Tui na is an ancient technique defined by strong and precise pressuring & manipulation of specific tissues and points, which regulate the harmonious flow of qi in every body. Combining knowledge of modern anatomy with Traditional Chinese Medicine, careful stimulation of specific acupuncture meridians are assessed and focused upon throughout the treatment. The entire body typically achieves complete relaxation, as the individuated treatment relieves aches, soothes nerves, and promotes detoxification in the brain, heart, spleen, lungs, kidneys and liver. It provides great relief to overworked muscles and sore joints.
Gua Sha is a powerful technique for releasing wind-bi from the muscles, purging inflammation and moving stagnant qi from sore spots like the shoulders and neck. The muscles in our body can build up and retain inflammatory substances that perpetuate chronic irritation. Gua Sha breaks apart the densely knotted muscular tissue and vents the blood, promoting relief while dispersing excessive body heat. Oil and a metal / horn tool are used to dredge the microfibers of muscle, which provoke a colorful response from the skin. The marks typically remain for no longer than one month.
Cuppinguses glass or plastic cups to create vacuums on the flesh. This pressure helps draw out stagnant blood from muscles, which can build up due to tension and poor posture. Regulating the flow of blood and qi through cupping can improve energy, motivate circulation and reduce pain. The result often looks like a crimson moon has been stamped onto the skin. Marks typically disappear within one month or sooner.
Hello! My name is Jacob Cain McRae, and CAIN Healing Arts is my attempt to inspire self-healing and rejuvenation in the world. I am currently in graduate school for Integrated Medicine, Acupuncture and Chinese Herbal Medicine. I never imagined pursuing a career in this discipline, as I was an English major who worked primarily administrative jobs. Yet I was called toward healing, because my life was riddled with a lot of trauma, especially from childhood. The older I get, the more distinctly I comprehend how these issues are knotted together, and by working with them holistically, a greater transformation of the body, mind and soul can occur.
I offer bodywork therapies and methods that helped me heal from both physical and spiritual injury, including: Tui na (Chinese Medical Massage), Cupping, Gua Sha (Scraping), Medical Qi Gong, Reiki, and Chakra Flow Yoga. My passion lies with herbs, and I seek to help people understand how to use them safely. Please enjoy my blog!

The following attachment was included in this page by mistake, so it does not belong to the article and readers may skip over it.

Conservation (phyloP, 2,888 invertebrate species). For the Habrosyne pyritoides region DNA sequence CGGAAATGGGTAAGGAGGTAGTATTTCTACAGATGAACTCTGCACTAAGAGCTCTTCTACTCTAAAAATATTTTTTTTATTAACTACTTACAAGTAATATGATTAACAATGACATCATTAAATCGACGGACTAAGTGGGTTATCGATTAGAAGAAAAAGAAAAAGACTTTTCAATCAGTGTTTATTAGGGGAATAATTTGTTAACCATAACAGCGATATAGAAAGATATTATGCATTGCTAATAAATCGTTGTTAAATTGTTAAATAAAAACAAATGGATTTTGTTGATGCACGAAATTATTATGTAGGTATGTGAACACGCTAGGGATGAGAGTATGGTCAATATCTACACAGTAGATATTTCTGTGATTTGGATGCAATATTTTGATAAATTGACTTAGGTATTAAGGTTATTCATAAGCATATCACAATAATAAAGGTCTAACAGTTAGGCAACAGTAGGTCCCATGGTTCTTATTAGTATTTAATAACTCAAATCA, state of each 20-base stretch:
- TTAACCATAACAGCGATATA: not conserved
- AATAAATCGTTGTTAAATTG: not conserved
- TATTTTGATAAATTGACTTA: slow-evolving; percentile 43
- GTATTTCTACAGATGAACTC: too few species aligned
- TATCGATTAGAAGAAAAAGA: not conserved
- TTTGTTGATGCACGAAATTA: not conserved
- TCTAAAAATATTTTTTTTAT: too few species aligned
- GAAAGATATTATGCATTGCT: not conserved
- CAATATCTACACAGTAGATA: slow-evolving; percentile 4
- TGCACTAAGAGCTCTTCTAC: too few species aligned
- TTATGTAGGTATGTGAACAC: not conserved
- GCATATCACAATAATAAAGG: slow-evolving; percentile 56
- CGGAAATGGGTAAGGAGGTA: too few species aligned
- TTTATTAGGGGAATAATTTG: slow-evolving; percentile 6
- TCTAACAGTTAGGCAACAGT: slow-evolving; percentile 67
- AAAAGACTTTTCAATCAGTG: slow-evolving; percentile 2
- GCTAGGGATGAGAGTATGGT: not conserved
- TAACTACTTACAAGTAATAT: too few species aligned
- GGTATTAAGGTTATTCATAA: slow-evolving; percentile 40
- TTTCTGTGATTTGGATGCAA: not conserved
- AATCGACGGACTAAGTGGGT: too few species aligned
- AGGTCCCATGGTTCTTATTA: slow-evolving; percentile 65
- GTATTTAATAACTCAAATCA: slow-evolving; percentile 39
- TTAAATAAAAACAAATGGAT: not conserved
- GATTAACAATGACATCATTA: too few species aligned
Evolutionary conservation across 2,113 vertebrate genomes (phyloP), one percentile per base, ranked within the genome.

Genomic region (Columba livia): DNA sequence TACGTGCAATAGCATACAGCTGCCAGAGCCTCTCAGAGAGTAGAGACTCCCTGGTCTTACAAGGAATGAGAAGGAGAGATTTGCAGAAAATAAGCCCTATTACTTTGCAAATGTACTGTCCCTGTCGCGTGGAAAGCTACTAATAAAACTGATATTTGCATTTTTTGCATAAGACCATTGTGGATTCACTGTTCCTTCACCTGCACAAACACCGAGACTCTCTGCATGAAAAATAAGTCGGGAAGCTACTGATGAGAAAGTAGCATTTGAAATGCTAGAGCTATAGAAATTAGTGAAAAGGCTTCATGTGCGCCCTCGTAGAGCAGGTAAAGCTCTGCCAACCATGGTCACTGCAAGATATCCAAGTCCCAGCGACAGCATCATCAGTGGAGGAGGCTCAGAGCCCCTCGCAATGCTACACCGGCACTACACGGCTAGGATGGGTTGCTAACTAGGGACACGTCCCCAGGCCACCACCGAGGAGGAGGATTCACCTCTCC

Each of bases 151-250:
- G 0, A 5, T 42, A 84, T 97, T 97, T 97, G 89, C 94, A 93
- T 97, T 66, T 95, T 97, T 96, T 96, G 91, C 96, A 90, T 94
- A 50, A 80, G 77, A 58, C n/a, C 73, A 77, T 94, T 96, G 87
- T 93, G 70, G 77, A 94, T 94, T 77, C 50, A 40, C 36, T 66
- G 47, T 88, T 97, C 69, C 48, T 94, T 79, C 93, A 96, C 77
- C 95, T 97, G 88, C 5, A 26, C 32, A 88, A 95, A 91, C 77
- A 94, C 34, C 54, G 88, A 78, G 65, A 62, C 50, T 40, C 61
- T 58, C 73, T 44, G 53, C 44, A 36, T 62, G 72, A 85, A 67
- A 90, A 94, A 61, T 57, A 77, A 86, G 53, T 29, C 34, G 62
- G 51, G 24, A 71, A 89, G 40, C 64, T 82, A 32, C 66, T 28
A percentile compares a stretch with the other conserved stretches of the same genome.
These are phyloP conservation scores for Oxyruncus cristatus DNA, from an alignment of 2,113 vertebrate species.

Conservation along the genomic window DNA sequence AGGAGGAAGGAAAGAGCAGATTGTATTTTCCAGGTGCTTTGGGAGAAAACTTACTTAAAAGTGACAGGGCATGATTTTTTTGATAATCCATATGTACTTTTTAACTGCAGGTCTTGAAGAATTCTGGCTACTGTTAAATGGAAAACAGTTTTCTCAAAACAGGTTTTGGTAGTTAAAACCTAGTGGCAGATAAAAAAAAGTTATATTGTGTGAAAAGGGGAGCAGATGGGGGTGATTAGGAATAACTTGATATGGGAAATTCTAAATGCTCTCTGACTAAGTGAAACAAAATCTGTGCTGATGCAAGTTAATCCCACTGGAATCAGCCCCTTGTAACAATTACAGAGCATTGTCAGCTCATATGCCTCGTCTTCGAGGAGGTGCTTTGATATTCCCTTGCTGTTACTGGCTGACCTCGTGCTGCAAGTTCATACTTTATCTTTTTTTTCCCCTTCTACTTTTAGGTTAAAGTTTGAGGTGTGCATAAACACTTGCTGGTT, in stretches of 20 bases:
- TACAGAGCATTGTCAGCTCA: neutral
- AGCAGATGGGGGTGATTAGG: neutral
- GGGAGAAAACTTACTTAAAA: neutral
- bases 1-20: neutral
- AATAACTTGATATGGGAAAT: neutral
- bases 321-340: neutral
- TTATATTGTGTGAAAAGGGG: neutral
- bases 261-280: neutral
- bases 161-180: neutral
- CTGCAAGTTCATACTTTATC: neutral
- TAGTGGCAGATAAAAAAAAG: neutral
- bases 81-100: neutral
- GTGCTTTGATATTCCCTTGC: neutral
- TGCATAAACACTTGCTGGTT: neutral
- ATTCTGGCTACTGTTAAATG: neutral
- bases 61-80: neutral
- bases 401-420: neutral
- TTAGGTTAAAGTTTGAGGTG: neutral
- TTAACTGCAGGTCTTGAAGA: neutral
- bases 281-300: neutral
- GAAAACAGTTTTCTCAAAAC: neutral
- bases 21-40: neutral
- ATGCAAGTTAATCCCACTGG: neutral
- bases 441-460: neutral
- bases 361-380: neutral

Tui na is an ancient form of medicine that we all perform, to some extent. When you get a headache and rub your temple, you are performing tui na. You might not know which acupuncture points you are activating, but you are definitely utilizing the local and superficial energetics of your body in order to inspire relief at a biochemical and structural level. Your body is instinctually programmed to self-heal and rejuvenate!
Tui na is similar to massage, but has a greater tradition and assortment of techniques. It uses a lot of theory and methodology derivative from Tradition Chinese Medicine. Meridian theory is something I use a whole lot in my Tui na practice. Meridian theory exposes the trajectories of qi, the body’s life force energy that can be subdivided according to its relationship to yin & yang, as well as each individual organ in the body. Think of it this way: there are many rivers and wires in your body that work together, and when they become blocked, tangled or withered: pain and disorder result.
For example, the stomach meridian begins beneath the eye, centered with the pupil, then descends along the nasal cavities. It is often implicated in nasal allergies, as the stomach mucosa is prone to inflammation (think: crohn’s / gluten intolerance). This can manifest as what modernity refers to as allergies, with swelling and fluid accumulation in the body. When treating such an issue, I might go toward the calf to a point called Zusanli or ST-36. The stomach meridian descends through the anterior body all the way down the leg into the second toe. By utilizing these lower points, we can positively affect the flow of qi which may have coagulated in the upper channels of the body.
Combined with herbal medicine to address deficiencies and excesses, these therapies can lead toward a complete elimination of allergies! Next time you have allergies, try rubbing the tender points along the zygomatic bone, and the muscles of the front calf. A great way to promote self-healing.